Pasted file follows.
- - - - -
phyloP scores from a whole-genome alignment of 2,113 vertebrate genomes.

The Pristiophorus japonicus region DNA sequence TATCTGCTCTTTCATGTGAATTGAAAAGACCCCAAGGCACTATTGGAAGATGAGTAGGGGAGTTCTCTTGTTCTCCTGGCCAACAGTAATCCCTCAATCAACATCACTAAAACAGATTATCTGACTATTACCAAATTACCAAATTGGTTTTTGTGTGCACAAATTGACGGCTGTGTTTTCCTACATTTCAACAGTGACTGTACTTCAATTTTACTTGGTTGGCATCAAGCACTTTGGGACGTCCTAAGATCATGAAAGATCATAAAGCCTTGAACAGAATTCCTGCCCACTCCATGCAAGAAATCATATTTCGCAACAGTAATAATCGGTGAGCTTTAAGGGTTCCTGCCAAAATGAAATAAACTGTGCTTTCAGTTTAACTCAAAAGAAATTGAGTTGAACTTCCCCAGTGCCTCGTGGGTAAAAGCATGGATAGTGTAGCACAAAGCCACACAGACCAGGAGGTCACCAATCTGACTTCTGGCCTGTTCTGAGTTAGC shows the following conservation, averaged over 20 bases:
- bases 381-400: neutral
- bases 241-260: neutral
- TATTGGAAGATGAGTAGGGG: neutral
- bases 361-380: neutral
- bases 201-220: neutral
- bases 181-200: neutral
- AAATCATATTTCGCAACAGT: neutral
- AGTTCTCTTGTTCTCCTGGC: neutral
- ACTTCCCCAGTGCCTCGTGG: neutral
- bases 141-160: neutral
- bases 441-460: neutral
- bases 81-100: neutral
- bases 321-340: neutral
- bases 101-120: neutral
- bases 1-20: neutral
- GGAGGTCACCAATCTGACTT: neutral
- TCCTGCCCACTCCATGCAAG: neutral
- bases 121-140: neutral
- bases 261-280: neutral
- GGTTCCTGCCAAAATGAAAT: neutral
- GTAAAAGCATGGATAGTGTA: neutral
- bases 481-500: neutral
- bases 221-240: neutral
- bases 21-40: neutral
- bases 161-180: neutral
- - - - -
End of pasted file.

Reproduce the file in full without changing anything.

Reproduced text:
phyloP scores from a whole-genome alignment of 2,113 vertebrate genomes.

The Pristiophorus japonicus region DNA sequence TATCTGCTCTTTCATGTGAATTGAAAAGACCCCAAGGCACTATTGGAAGATGAGTAGGGGAGTTCTCTTGTTCTCCTGGCCAACAGTAATCCCTCAATCAACATCACTAAAACAGATTATCTGACTATTACCAAATTACCAAATTGGTTTTTGTGTGCACAAATTGACGGCTGTGTTTTCCTACATTTCAACAGTGACTGTACTTCAATTTTACTTGGTTGGCATCAAGCACTTTGGGACGTCCTAAGATCATGAAAGATCATAAAGCCTTGAACAGAATTCCTGCCCACTCCATGCAAGAAATCATATTTCGCAACAGTAATAATCGGTGAGCTTTAAGGGTTCCTGCCAAAATGAAATAAACTGTGCTTTCAGTTTAACTCAAAAGAAATTGAGTTGAACTTCCCCAGTGCCTCGTGGGTAAAAGCATGGATAGTGTAGCACAAAGCCACACAGACCAGGAGGTCACCAATCTGACTTCTGGCCTGTTCTGAGTTAGC shows the following conservation, averaged over 20 bases:
- bases 381-400: neutral
- bases 241-260: neutral
- TATTGGAAGATGAGTAGGGG: neutral
- bases 361-380: neutral
- bases 201-220: neutral
- bases 181-200: neutral
- AAATCATATTTCGCAACAGT: neutral
- AGTTCTCTTGTTCTCCTGGC: neutral
- ACTTCCCCAGTGCCTCGTGG: neutral
- bases 141-160: neutral
- bases 441-460: neutral
- bases 81-100: neutral
- bases 321-340: neutral
- bases 101-120: neutral
- bases 1-20: neutral
- GGAGGTCACCAATCTGACTT: neutral
- TCCTGCCCACTCCATGCAAG: neutral
- bases 121-140: neutral
- bases 261-280: neutral
- GGTTCCTGCCAAAATGAAAT: neutral
- GTAAAAGCATGGATAGTGTA: neutral
- bases 481-500: neutral
- bases 221-240: neutral
- bases 21-40: neutral
- bases 161-180: neutral